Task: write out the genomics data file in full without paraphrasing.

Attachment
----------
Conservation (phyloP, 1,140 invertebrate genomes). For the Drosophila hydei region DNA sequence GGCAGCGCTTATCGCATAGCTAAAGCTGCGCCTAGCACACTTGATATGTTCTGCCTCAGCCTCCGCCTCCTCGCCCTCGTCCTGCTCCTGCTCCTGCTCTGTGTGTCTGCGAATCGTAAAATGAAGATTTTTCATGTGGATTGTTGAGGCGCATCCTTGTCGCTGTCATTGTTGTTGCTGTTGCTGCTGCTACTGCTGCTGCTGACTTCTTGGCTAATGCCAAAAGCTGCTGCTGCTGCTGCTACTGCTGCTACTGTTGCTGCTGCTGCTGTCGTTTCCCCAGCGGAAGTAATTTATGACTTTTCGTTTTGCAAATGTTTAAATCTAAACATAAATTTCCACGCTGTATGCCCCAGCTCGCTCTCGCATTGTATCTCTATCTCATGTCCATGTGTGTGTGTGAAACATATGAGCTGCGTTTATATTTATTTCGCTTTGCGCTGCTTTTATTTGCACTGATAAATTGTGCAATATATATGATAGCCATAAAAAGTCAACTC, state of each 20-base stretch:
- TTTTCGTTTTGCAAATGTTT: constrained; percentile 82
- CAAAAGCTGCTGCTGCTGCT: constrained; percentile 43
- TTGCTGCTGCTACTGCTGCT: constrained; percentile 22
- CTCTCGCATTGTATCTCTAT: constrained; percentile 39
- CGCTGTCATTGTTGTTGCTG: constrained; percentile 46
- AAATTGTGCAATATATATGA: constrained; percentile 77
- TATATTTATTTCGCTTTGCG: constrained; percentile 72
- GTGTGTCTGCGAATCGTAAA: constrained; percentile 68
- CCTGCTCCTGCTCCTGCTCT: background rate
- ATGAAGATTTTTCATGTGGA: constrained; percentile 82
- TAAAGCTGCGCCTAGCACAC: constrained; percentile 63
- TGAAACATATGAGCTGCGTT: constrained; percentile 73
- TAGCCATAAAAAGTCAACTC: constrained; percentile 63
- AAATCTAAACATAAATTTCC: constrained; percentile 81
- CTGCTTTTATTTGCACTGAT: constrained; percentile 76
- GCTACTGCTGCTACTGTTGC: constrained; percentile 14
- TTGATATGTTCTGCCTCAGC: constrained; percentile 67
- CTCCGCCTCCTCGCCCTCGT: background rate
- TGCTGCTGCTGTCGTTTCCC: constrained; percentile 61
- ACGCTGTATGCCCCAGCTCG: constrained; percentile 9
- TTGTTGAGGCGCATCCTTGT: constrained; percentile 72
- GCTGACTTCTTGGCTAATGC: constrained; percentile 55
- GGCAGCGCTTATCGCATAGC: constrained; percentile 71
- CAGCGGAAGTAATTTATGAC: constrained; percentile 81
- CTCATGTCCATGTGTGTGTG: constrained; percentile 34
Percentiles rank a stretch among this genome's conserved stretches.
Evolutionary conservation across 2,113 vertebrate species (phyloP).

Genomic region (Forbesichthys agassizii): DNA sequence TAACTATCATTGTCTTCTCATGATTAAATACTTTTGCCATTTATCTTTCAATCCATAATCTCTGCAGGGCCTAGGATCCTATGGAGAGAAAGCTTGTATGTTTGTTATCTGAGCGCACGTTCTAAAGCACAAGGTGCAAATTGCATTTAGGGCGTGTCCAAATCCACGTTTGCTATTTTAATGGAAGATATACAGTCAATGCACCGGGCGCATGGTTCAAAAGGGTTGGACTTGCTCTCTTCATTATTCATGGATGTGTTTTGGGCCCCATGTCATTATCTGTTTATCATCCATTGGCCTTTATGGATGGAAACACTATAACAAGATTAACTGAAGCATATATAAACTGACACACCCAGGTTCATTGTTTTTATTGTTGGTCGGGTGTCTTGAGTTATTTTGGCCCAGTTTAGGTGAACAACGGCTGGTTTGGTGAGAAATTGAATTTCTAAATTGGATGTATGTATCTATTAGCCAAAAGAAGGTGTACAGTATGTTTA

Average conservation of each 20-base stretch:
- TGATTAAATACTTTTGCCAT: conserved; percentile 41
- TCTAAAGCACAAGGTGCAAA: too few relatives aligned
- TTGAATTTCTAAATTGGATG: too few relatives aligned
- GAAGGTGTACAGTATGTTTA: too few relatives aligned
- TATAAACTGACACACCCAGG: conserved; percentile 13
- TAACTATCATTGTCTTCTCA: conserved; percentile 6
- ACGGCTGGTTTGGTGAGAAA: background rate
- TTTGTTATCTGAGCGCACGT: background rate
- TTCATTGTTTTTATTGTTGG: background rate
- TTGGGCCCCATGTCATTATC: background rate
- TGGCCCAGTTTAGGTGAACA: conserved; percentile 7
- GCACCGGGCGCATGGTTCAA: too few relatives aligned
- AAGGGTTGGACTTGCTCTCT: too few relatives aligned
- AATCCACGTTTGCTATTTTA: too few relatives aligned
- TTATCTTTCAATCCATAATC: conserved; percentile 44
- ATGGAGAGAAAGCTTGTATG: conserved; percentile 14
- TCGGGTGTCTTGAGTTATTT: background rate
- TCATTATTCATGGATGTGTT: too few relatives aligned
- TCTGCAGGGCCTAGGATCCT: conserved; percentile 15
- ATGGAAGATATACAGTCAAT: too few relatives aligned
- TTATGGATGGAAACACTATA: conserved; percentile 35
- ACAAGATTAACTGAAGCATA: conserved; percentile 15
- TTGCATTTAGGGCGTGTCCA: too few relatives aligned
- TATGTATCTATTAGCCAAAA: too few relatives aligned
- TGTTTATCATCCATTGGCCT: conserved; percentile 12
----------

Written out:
Conservation (phyloP, 1,140 invertebrate genomes). For the Drosophila hydei region DNA sequence GGCAGCGCTTATCGCATAGCTAAAGCTGCGCCTAGCACACTTGATATGTTCTGCCTCAGCCTCCGCCTCCTCGCCCTCGTCCTGCTCCTGCTCCTGCTCTGTGTGTCTGCGAATCGTAAAATGAAGATTTTTCATGTGGATTGTTGAGGCGCATCCTTGTCGCTGTCATTGTTGTTGCTGTTGCTGCTGCTACTGCTGCTGCTGACTTCTTGGCTAATGCCAAAAGCTGCTGCTGCTGCTGCTACTGCTGCTACTGTTGCTGCTGCTGCTGTCGTTTCCCCAGCGGAAGTAATTTATGACTTTTCGTTTTGCAAATGTTTAAATCTAAACATAAATTTCCACGCTGTATGCCCCAGCTCGCTCTCGCATTGTATCTCTATCTCATGTCCATGTGTGTGTGTGAAACATATGAGCTGCGTTTATATTTATTTCGCTTTGCGCTGCTTTTATTTGCACTGATAAATTGTGCAATATATATGATAGCCATAAAAAGTCAACTC, state of each 20-base stretch:
- TTTTCGTTTTGCAAATGTTT: constrained; percentile 82
- CAAAAGCTGCTGCTGCTGCT: constrained; percentile 43
- TTGCTGCTGCTACTGCTGCT: constrained; percentile 22
- CTCTCGCATTGTATCTCTAT: constrained; percentile 39
- CGCTGTCATTGTTGTTGCTG: constrained; percentile 46
- AAATTGTGCAATATATATGA: constrained; percentile 77
- TATATTTATTTCGCTTTGCG: constrained; percentile 72
- GTGTGTCTGCGAATCGTAAA: constrained; percentile 68
- CCTGCTCCTGCTCCTGCTCT: background rate
- ATGAAGATTTTTCATGTGGA: constrained; percentile 82
- TAAAGCTGCGCCTAGCACAC: constrained; percentile 63
- TGAAACATATGAGCTGCGTT: constrained; percentile 73
- TAGCCATAAAAAGTCAACTC: constrained; percentile 63
- AAATCTAAACATAAATTTCC: constrained; percentile 81
- CTGCTTTTATTTGCACTGAT: constrained; percentile 76
- GCTACTGCTGCTACTGTTGC: constrained; percentile 14
- TTGATATGTTCTGCCTCAGC: constrained; percentile 67
- CTCCGCCTCCTCGCCCTCGT: background rate
- TGCTGCTGCTGTCGTTTCCC: constrained; percentile 61
- ACGCTGTATGCCCCAGCTCG: constrained; percentile 9
- TTGTTGAGGCGCATCCTTGT: constrained; percentile 72
- GCTGACTTCTTGGCTAATGC: constrained; percentile 55
- GGCAGCGCTTATCGCATAGC: constrained; percentile 71
- CAGCGGAAGTAATTTATGAC: constrained; percentile 81
- CTCATGTCCATGTGTGTGTG: constrained; percentile 34
Percentiles rank a stretch among this genome's conserved stretches.
Evolutionary conservation across 2,113 vertebrate species (phyloP).

Genomic region (Forbesichthys agassizii): DNA sequence TAACTATCATTGTCTTCTCATGATTAAATACTTTTGCCATTTATCTTTCAATCCATAATCTCTGCAGGGCCTAGGATCCTATGGAGAGAAAGCTTGTATGTTTGTTATCTGAGCGCACGTTCTAAAGCACAAGGTGCAAATTGCATTTAGGGCGTGTCCAAATCCACGTTTGCTATTTTAATGGAAGATATACAGTCAATGCACCGGGCGCATGGTTCAAAAGGGTTGGACTTGCTCTCTTCATTATTCATGGATGTGTTTTGGGCCCCATGTCATTATCTGTTTATCATCCATTGGCCTTTATGGATGGAAACACTATAACAAGATTAACTGAAGCATATATAAACTGACACACCCAGGTTCATTGTTTTTATTGTTGGTCGGGTGTCTTGAGTTATTTTGGCCCAGTTTAGGTGAACAACGGCTGGTTTGGTGAGAAATTGAATTTCTAAATTGGATGTATGTATCTATTAGCCAAAAGAAGGTGTACAGTATGTTTA

Average conservation of each 20-base stretch:
- TGATTAAATACTTTTGCCAT: conserved; percentile 41
- TCTAAAGCACAAGGTGCAAA: too few relatives aligned
- TTGAATTTCTAAATTGGATG: too few relatives aligned
- GAAGGTGTACAGTATGTTTA: too few relatives aligned
- TATAAACTGACACACCCAGG: conserved; percentile 13
- TAACTATCATTGTCTTCTCA: conserved; percentile 6
- ACGGCTGGTTTGGTGAGAAA: background rate
- TTTGTTATCTGAGCGCACGT: background rate
- TTCATTGTTTTTATTGTTGG: background rate
- TTGGGCCCCATGTCATTATC: background rate
- TGGCCCAGTTTAGGTGAACA: conserved; percentile 7
- GCACCGGGCGCATGGTTCAA: too few relatives aligned
- AAGGGTTGGACTTGCTCTCT: too few relatives aligned
- AATCCACGTTTGCTATTTTA: too few relatives aligned
- TTATCTTTCAATCCATAATC: conserved; percentile 44
- ATGGAGAGAAAGCTTGTATG: conserved; percentile 14
- TCGGGTGTCTTGAGTTATTT: background rate
- TCATTATTCATGGATGTGTT: too few relatives aligned
- TCTGCAGGGCCTAGGATCCT: conserved; percentile 15
- ATGGAAGATATACAGTCAAT: too few relatives aligned
- TTATGGATGGAAACACTATA: conserved; percentile 35
- ACAAGATTAACTGAAGCATA: conserved; percentile 15
- TTGCATTTAGGGCGTGTCCA: too few relatives aligned
- TATGTATCTATTAGCCAAAA: too few relatives aligned
- TGTTTATCATCCATTGGCCT: conserved; percentile 12